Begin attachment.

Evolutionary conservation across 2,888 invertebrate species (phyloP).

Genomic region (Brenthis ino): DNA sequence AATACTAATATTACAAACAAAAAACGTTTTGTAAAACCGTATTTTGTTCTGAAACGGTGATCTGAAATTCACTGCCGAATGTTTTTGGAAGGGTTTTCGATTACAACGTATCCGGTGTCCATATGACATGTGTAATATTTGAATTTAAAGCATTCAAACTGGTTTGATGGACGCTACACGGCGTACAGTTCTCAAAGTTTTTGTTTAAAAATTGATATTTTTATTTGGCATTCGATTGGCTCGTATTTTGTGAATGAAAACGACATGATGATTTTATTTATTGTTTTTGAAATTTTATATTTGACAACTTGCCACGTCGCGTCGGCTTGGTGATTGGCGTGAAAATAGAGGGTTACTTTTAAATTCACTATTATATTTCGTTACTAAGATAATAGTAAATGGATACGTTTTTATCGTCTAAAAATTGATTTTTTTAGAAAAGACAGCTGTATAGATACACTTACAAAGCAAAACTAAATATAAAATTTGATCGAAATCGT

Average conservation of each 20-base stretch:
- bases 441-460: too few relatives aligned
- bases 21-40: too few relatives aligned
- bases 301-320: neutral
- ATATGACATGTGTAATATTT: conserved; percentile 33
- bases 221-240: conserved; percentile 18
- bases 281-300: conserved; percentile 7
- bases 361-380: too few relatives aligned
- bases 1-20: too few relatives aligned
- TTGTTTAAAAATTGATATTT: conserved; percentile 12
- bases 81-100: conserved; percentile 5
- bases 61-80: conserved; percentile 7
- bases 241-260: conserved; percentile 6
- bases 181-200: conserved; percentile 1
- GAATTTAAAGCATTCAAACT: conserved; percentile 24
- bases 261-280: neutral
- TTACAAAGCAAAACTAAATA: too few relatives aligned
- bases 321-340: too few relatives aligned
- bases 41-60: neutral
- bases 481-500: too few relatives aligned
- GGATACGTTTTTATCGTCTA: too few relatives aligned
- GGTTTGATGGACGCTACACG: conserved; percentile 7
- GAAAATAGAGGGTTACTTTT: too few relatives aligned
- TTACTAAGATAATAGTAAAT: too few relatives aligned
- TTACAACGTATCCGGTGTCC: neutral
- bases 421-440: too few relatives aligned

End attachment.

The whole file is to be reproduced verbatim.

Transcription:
Evolutionary conservation across 2,888 invertebrate species (phyloP).

Genomic region (Brenthis ino): DNA sequence AATACTAATATTACAAACAAAAAACGTTTTGTAAAACCGTATTTTGTTCTGAAACGGTGATCTGAAATTCACTGCCGAATGTTTTTGGAAGGGTTTTCGATTACAACGTATCCGGTGTCCATATGACATGTGTAATATTTGAATTTAAAGCATTCAAACTGGTTTGATGGACGCTACACGGCGTACAGTTCTCAAAGTTTTTGTTTAAAAATTGATATTTTTATTTGGCATTCGATTGGCTCGTATTTTGTGAATGAAAACGACATGATGATTTTATTTATTGTTTTTGAAATTTTATATTTGACAACTTGCCACGTCGCGTCGGCTTGGTGATTGGCGTGAAAATAGAGGGTTACTTTTAAATTCACTATTATATTTCGTTACTAAGATAATAGTAAATGGATACGTTTTTATCGTCTAAAAATTGATTTTTTTAGAAAAGACAGCTGTATAGATACACTTACAAAGCAAAACTAAATATAAAATTTGATCGAAATCGT

Average conservation of each 20-base stretch:
- bases 441-460: too few relatives aligned
- bases 21-40: too few relatives aligned
- bases 301-320: neutral
- ATATGACATGTGTAATATTT: conserved; percentile 33
- bases 221-240: conserved; percentile 18
- bases 281-300: conserved; percentile 7
- bases 361-380: too few relatives aligned
- bases 1-20: too few relatives aligned
- TTGTTTAAAAATTGATATTT: conserved; percentile 12
- bases 81-100: conserved; percentile 5
- bases 61-80: conserved; percentile 7
- bases 241-260: conserved; percentile 6
- bases 181-200: conserved; percentile 1
- GAATTTAAAGCATTCAAACT: conserved; percentile 24
- bases 261-280: neutral
- TTACAAAGCAAAACTAAATA: too few relatives aligned
- bases 321-340: too few relatives aligned
- bases 41-60: neutral
- bases 481-500: too few relatives aligned
- GGATACGTTTTTATCGTCTA: too few relatives aligned
- GGTTTGATGGACGCTACACG: conserved; percentile 7
- GAAAATAGAGGGTTACTTTT: too few relatives aligned
- TTACTAAGATAATAGTAAAT: too few relatives aligned
- TTACAACGTATCCGGTGTCC: neutral
- bases 421-440: too few relatives aligned